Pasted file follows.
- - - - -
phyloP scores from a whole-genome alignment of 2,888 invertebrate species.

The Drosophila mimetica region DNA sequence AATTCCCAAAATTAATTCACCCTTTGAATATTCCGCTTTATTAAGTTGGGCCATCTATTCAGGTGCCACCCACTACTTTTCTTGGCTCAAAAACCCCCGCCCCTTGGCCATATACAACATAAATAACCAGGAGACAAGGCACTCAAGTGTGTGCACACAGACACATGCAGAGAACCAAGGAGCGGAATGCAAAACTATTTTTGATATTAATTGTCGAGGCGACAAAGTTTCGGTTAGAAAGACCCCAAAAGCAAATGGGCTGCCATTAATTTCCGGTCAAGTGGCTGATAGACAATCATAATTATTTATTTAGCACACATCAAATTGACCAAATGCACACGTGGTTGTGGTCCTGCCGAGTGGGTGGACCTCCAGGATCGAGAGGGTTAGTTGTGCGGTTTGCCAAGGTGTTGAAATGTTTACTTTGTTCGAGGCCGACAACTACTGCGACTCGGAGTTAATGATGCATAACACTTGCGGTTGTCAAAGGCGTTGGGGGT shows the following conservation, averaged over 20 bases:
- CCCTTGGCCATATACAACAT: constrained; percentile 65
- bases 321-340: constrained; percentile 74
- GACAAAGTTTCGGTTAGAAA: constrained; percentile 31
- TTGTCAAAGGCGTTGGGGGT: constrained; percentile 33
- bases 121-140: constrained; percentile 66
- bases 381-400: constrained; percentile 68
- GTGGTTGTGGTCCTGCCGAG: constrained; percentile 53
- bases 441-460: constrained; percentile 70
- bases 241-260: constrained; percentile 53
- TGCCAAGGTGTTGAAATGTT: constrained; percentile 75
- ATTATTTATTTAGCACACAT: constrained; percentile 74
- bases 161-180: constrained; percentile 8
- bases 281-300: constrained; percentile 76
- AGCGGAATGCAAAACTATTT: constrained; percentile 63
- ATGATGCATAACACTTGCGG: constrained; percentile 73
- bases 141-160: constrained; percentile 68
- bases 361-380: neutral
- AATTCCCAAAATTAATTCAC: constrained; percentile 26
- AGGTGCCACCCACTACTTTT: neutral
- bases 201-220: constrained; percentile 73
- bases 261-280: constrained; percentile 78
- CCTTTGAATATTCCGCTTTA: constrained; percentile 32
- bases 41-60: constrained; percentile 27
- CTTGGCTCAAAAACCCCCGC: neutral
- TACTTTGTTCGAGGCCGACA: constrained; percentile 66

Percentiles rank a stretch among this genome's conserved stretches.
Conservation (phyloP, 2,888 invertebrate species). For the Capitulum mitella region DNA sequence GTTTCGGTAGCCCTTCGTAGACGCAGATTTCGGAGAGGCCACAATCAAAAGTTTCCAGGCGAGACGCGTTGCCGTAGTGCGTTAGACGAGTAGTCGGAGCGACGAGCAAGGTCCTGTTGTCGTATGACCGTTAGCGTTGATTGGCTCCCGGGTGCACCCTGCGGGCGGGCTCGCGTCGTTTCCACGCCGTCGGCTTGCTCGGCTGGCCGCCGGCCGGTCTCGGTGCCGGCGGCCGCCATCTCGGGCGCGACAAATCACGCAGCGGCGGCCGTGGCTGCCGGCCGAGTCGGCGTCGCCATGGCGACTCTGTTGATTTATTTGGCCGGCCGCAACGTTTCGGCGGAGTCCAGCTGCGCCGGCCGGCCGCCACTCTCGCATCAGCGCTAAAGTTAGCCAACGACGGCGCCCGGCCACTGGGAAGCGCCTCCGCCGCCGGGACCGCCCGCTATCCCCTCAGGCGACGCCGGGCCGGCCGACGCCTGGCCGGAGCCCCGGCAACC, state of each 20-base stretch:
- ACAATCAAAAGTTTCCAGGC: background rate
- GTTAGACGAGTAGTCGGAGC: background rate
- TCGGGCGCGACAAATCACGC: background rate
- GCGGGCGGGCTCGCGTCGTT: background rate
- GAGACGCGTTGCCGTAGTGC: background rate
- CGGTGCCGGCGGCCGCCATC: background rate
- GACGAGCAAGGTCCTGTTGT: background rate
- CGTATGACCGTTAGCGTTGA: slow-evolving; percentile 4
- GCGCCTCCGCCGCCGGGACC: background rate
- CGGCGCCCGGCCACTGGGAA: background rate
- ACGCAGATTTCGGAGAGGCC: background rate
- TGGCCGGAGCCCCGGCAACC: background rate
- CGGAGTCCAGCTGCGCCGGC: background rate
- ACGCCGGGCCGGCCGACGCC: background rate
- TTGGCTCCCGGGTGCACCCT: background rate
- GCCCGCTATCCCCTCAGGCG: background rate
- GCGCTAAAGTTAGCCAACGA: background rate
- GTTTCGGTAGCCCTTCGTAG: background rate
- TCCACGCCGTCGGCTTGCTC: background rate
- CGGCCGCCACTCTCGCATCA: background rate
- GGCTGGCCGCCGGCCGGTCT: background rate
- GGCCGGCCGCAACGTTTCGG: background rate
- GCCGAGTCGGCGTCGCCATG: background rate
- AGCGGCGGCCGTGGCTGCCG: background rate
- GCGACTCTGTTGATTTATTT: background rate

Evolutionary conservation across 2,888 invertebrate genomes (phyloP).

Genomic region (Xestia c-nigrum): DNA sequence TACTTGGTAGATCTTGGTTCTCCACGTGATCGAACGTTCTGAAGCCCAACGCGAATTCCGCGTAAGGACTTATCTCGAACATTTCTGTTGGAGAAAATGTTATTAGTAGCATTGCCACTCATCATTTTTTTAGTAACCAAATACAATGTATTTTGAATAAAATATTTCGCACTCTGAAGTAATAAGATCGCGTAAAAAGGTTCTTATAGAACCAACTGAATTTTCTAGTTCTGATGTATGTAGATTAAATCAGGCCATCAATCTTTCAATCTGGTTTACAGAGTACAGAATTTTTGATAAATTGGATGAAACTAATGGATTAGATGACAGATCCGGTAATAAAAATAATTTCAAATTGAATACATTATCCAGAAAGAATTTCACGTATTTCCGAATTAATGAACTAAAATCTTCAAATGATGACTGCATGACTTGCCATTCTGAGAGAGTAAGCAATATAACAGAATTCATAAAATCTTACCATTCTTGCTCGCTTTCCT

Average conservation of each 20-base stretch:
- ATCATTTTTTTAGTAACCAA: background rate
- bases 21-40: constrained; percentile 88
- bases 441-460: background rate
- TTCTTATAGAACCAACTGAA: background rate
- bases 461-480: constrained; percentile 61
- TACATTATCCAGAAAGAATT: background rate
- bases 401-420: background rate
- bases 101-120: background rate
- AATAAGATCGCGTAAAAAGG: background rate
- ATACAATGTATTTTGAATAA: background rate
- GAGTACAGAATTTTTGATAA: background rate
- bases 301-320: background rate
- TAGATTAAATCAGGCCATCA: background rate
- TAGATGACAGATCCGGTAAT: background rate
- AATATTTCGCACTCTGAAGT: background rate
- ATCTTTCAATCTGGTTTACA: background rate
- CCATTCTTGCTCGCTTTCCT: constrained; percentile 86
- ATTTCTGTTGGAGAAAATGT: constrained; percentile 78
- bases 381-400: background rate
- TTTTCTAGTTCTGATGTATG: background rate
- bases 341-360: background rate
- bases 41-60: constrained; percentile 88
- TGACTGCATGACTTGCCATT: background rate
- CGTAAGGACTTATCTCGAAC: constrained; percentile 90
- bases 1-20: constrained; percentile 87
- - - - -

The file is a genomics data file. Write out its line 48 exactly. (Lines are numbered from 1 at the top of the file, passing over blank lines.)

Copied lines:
- TCCACGCCGTCGGCTTGCTC: background rate